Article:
In this short series of articles, I’ll show you some of the signs of breathing problems that I look for in children. I’m not a respiratory physician, but a Speech Pathologist who has trained in Orofacial Myology and Integrative Breathing Therapy. I am concerned about breathing because of its impact on speech, voice, feeding, cognitive function and behaviour. I am finding that many parents and even medical professionals, are not looking for simple signs of breathing problems. However, a growing number of dentists are taking an interest in this topic, due to the impact of mouth breathing on the teeth.
Mouth breathing is not a normal part of development and can lead to a host of problems. Did you know that mouth breathing can cause…?
– Small jaws and crowded teeth
– Development of a long, narrow face
– Tooth decay and gum disease.
Mouth breathing’s ugly step sister is airway obstruction, which is also associated with breathing problems during sleep (eg. obstructive sleep apnoea). Children with these problems can also experience difficulties with attention, learning and behaviour. Speech problems may include difficulties with certain sounds due to malocclusion (eg. overjet) and the development of a low, forward tongue posture. Speech may sound hyponasal. Children with enlarged tonsils may be fussy eaters.
Children with serious breathing problems may experience hypoxia, which may be life-threatening.
Having an open mouth is often a sign of problems in the upper airway. Allergies and enlarged adenoid/tonsils are common causes of problems with nose-breathing. Many children who have had their tonsils/adenoid removed continue to mouth-breathe even after surgery.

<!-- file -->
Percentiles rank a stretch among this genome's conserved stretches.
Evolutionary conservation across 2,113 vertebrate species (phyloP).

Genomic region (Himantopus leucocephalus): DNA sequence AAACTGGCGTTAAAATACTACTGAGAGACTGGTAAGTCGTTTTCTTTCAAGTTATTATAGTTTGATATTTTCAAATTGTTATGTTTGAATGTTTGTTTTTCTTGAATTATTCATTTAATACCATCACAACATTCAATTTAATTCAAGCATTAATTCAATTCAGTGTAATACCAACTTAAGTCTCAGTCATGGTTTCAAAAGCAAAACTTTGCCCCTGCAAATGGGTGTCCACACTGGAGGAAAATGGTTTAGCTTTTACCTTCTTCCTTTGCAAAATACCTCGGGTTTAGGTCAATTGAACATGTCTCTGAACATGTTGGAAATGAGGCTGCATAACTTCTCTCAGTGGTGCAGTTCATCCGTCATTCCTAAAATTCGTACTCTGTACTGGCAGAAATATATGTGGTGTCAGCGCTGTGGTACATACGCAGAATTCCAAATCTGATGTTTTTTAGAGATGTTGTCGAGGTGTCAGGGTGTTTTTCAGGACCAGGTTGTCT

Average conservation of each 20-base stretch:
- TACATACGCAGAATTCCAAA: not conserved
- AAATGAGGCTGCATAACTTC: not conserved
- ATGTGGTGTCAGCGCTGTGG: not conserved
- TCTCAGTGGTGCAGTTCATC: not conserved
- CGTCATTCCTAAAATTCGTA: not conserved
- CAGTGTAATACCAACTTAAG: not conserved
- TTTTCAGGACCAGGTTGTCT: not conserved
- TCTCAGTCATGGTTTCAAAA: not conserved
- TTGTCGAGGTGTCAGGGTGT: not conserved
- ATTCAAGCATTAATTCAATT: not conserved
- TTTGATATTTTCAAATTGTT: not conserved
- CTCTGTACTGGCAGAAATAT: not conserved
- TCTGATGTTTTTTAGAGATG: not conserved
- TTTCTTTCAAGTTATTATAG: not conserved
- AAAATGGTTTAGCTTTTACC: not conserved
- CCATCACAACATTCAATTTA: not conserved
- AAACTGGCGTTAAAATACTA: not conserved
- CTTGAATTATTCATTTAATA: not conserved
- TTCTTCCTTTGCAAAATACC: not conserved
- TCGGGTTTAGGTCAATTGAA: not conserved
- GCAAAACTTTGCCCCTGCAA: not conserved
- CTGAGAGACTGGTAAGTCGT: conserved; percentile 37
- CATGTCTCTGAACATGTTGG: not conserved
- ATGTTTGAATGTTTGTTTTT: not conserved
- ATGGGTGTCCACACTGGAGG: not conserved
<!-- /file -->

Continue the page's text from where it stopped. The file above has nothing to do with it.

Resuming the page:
The easiest way to spot mouth breathing is an open mouth. Notice if your child’s mouth is often open, including when they are asleep. Children who have their lips closed during the day may sleep with their mouth open. Children who mouth-breathe at night may have evidence of drooling, such as white marks on their cheek or pillow, or wet patches on their pillow.
Bear in mind that it is normal to breathe through your mouth if your nose is blocked due to a cold.
Children who breathe through their mouth may need to see an ENT (Ear Nose and Throat) specialist. In children who have adequate upper airway structures, mouth breathing can be corrected. I have been trained in Integrative Breathing Therapy by Dr Rosalba Courtney, who has been helping children to re-learn nose-breathing for about 30 years.
I encourage all parents to look at their children for this simple sign of breathing problems: an open mouth, lips apart. It may save your child a lot of problems in the long-term, as it is hard to turn back the clock when it comes to facial growth and learning.
For More Information:
Dr Rosalba Courtney on Mouth Breathing